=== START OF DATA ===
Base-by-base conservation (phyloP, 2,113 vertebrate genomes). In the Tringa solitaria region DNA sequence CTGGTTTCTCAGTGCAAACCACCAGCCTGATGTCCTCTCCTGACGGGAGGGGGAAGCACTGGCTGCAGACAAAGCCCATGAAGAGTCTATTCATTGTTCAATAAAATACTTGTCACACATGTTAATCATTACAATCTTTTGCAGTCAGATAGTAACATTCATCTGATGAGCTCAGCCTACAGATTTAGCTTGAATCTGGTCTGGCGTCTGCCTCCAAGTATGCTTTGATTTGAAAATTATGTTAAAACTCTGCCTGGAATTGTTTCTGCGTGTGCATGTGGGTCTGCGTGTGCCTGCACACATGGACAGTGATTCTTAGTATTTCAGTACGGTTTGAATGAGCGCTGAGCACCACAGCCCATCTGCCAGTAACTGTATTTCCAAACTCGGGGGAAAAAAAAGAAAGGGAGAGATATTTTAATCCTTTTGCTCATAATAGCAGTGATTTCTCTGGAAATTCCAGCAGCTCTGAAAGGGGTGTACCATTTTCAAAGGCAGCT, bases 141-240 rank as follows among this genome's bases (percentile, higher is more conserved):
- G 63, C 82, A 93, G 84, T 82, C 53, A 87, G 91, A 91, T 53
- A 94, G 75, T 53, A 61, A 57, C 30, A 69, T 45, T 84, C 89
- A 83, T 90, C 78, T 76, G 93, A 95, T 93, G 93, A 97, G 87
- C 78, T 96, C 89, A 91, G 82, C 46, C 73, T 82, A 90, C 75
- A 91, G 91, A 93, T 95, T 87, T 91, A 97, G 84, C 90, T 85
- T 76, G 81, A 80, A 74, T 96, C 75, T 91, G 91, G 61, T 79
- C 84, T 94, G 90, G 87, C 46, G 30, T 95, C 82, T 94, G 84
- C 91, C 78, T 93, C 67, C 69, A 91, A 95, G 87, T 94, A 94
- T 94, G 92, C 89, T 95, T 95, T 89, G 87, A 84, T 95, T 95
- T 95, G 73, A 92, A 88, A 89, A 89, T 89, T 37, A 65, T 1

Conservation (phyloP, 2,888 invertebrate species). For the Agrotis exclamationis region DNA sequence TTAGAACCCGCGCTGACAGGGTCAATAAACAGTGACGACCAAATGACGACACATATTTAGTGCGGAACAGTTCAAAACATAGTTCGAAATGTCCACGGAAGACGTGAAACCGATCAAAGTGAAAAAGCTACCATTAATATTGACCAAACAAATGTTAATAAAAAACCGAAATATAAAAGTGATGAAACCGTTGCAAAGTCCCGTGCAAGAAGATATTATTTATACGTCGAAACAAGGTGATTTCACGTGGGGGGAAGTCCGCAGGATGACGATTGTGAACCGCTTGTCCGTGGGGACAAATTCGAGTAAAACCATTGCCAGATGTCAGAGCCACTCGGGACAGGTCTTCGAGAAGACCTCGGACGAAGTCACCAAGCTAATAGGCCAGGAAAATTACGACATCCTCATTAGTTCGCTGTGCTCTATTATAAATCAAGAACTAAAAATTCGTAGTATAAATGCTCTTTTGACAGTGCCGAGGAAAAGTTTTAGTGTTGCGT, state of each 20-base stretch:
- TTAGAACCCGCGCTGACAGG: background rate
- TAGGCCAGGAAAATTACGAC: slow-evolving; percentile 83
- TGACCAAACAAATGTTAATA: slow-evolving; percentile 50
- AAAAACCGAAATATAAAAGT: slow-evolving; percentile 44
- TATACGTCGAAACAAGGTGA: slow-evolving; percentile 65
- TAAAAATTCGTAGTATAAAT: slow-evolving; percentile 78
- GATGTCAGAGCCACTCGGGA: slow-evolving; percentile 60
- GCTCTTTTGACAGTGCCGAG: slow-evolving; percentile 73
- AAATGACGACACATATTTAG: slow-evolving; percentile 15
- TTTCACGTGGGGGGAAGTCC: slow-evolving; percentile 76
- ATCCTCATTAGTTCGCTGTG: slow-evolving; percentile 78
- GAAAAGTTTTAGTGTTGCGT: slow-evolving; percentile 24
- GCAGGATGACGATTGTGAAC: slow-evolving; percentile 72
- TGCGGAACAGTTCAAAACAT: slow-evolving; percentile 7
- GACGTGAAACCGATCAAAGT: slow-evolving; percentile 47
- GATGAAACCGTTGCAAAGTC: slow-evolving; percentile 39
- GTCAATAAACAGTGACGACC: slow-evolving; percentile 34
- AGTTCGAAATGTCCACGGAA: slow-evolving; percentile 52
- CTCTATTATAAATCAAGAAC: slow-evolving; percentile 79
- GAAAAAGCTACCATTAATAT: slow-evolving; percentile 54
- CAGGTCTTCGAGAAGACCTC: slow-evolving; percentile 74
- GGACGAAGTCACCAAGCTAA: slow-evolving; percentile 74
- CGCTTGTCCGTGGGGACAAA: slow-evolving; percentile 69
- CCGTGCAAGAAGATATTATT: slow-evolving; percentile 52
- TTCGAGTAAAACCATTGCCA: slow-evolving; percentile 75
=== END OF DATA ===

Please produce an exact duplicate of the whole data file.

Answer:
Base-by-base conservation (phyloP, 2,113 vertebrate genomes). In the Tringa solitaria region DNA sequence CTGGTTTCTCAGTGCAAACCACCAGCCTGATGTCCTCTCCTGACGGGAGGGGGAAGCACTGGCTGCAGACAAAGCCCATGAAGAGTCTATTCATTGTTCAATAAAATACTTGTCACACATGTTAATCATTACAATCTTTTGCAGTCAGATAGTAACATTCATCTGATGAGCTCAGCCTACAGATTTAGCTTGAATCTGGTCTGGCGTCTGCCTCCAAGTATGCTTTGATTTGAAAATTATGTTAAAACTCTGCCTGGAATTGTTTCTGCGTGTGCATGTGGGTCTGCGTGTGCCTGCACACATGGACAGTGATTCTTAGTATTTCAGTACGGTTTGAATGAGCGCTGAGCACCACAGCCCATCTGCCAGTAACTGTATTTCCAAACTCGGGGGAAAAAAAAGAAAGGGAGAGATATTTTAATCCTTTTGCTCATAATAGCAGTGATTTCTCTGGAAATTCCAGCAGCTCTGAAAGGGGTGTACCATTTTCAAAGGCAGCT, bases 141-240 rank as follows among this genome's bases (percentile, higher is more conserved):
- G 63, C 82, A 93, G 84, T 82, C 53, A 87, G 91, A 91, T 53
- A 94, G 75, T 53, A 61, A 57, C 30, A 69, T 45, T 84, C 89
- A 83, T 90, C 78, T 76, G 93, A 95, T 93, G 93, A 97, G 87
- C 78, T 96, C 89, A 91, G 82, C 46, C 73, T 82, A 90, C 75
- A 91, G 91, A 93, T 95, T 87, T 91, A 97, G 84, C 90, T 85
- T 76, G 81, A 80, A 74, T 96, C 75, T 91, G 91, G 61, T 79
- C 84, T 94, G 90, G 87, C 46, G 30, T 95, C 82, T 94, G 84
- C 91, C 78, T 93, C 67, C 69, A 91, A 95, G 87, T 94, A 94
- T 94, G 92, C 89, T 95, T 95, T 89, G 87, A 84, T 95, T 95
- T 95, G 73, A 92, A 88, A 89, A 89, T 89, T 37, A 65, T 1

Conservation (phyloP, 2,888 invertebrate species). For the Agrotis exclamationis region DNA sequence TTAGAACCCGCGCTGACAGGGTCAATAAACAGTGACGACCAAATGACGACACATATTTAGTGCGGAACAGTTCAAAACATAGTTCGAAATGTCCACGGAAGACGTGAAACCGATCAAAGTGAAAAAGCTACCATTAATATTGACCAAACAAATGTTAATAAAAAACCGAAATATAAAAGTGATGAAACCGTTGCAAAGTCCCGTGCAAGAAGATATTATTTATACGTCGAAACAAGGTGATTTCACGTGGGGGGAAGTCCGCAGGATGACGATTGTGAACCGCTTGTCCGTGGGGACAAATTCGAGTAAAACCATTGCCAGATGTCAGAGCCACTCGGGACAGGTCTTCGAGAAGACCTCGGACGAAGTCACCAAGCTAATAGGCCAGGAAAATTACGACATCCTCATTAGTTCGCTGTGCTCTATTATAAATCAAGAACTAAAAATTCGTAGTATAAATGCTCTTTTGACAGTGCCGAGGAAAAGTTTTAGTGTTGCGT, state of each 20-base stretch:
- TTAGAACCCGCGCTGACAGG: background rate
- TAGGCCAGGAAAATTACGAC: slow-evolving; percentile 83
- TGACCAAACAAATGTTAATA: slow-evolving; percentile 50
- AAAAACCGAAATATAAAAGT: slow-evolving; percentile 44
- TATACGTCGAAACAAGGTGA: slow-evolving; percentile 65
- TAAAAATTCGTAGTATAAAT: slow-evolving; percentile 78
- GATGTCAGAGCCACTCGGGA: slow-evolving; percentile 60
- GCTCTTTTGACAGTGCCGAG: slow-evolving; percentile 73
- AAATGACGACACATATTTAG: slow-evolving; percentile 15
- TTTCACGTGGGGGGAAGTCC: slow-evolving; percentile 76
- ATCCTCATTAGTTCGCTGTG: slow-evolving; percentile 78
- GAAAAGTTTTAGTGTTGCGT: slow-evolving; percentile 24
- GCAGGATGACGATTGTGAAC: slow-evolving; percentile 72
- TGCGGAACAGTTCAAAACAT: slow-evolving; percentile 7
- GACGTGAAACCGATCAAAGT: slow-evolving; percentile 47
- GATGAAACCGTTGCAAAGTC: slow-evolving; percentile 39
- GTCAATAAACAGTGACGACC: slow-evolving; percentile 34
- AGTTCGAAATGTCCACGGAA: slow-evolving; percentile 52
- CTCTATTATAAATCAAGAAC: slow-evolving; percentile 79
- GAAAAAGCTACCATTAATAT: slow-evolving; percentile 54
- CAGGTCTTCGAGAAGACCTC: slow-evolving; percentile 74
- GGACGAAGTCACCAAGCTAA: slow-evolving; percentile 74
- CGCTTGTCCGTGGGGACAAA: slow-evolving; percentile 69
- CCGTGCAAGAAGATATTATT: slow-evolving; percentile 52
- TTCGAGTAAAACCATTGCCA: slow-evolving; percentile 75